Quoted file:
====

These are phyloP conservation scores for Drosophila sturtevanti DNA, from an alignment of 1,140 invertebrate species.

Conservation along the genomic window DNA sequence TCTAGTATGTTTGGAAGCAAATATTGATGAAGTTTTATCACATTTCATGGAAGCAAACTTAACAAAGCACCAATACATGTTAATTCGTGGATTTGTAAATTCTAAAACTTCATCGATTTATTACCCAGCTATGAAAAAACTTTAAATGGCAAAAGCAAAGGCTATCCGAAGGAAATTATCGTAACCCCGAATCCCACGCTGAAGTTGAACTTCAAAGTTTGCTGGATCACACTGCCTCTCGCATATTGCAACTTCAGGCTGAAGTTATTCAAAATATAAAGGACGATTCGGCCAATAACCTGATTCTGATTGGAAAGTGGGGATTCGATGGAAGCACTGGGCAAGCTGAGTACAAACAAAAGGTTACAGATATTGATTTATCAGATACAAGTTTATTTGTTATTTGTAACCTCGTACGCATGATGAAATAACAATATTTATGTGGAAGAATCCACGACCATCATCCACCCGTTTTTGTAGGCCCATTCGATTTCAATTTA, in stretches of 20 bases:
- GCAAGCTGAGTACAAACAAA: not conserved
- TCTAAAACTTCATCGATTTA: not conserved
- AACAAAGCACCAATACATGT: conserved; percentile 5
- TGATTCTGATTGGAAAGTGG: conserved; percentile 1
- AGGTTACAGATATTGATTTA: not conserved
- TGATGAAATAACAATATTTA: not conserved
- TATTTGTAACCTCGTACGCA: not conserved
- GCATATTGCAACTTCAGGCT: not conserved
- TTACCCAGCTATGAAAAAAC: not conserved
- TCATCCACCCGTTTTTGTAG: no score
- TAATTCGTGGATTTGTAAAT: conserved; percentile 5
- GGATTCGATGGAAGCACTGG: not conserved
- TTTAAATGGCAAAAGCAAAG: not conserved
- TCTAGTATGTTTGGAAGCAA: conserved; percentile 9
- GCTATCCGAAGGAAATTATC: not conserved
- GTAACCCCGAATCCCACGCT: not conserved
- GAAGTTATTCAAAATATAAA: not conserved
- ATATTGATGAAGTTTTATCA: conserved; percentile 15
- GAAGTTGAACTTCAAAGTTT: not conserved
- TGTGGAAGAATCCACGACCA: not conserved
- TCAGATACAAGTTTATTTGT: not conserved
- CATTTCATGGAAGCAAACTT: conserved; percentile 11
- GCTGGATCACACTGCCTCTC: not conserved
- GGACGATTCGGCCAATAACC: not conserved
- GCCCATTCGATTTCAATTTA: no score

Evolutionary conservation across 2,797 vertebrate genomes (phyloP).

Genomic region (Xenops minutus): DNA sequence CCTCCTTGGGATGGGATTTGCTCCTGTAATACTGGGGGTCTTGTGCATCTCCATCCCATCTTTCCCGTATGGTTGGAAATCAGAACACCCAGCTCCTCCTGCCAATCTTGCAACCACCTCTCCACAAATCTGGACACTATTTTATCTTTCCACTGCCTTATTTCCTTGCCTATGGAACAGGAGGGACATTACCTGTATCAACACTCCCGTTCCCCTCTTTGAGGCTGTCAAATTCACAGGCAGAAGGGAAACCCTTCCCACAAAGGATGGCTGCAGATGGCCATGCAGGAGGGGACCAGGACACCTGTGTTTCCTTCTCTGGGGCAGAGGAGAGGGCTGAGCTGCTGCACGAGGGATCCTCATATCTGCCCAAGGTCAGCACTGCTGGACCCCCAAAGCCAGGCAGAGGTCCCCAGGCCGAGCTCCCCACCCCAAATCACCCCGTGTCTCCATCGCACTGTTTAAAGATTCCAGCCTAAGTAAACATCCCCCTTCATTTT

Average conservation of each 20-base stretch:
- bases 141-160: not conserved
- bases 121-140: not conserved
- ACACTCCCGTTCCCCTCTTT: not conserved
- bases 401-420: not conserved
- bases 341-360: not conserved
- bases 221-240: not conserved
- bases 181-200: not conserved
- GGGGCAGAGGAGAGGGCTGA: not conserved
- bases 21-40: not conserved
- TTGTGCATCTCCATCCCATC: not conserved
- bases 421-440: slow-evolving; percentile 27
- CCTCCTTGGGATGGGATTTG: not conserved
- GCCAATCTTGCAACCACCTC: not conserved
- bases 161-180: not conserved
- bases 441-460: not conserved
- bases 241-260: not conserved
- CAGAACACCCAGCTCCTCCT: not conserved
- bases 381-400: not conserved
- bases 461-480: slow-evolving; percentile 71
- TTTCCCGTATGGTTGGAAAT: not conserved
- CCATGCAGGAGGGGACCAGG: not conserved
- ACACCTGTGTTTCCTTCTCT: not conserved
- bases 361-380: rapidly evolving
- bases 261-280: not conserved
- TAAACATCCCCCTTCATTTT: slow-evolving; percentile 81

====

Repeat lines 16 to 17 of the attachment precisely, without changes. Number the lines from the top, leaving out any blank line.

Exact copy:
- TCTAGTATGTTTGGAAGCAA: conserved; percentile 9
- GCTATCCGAAGGAAATTATC: not conserved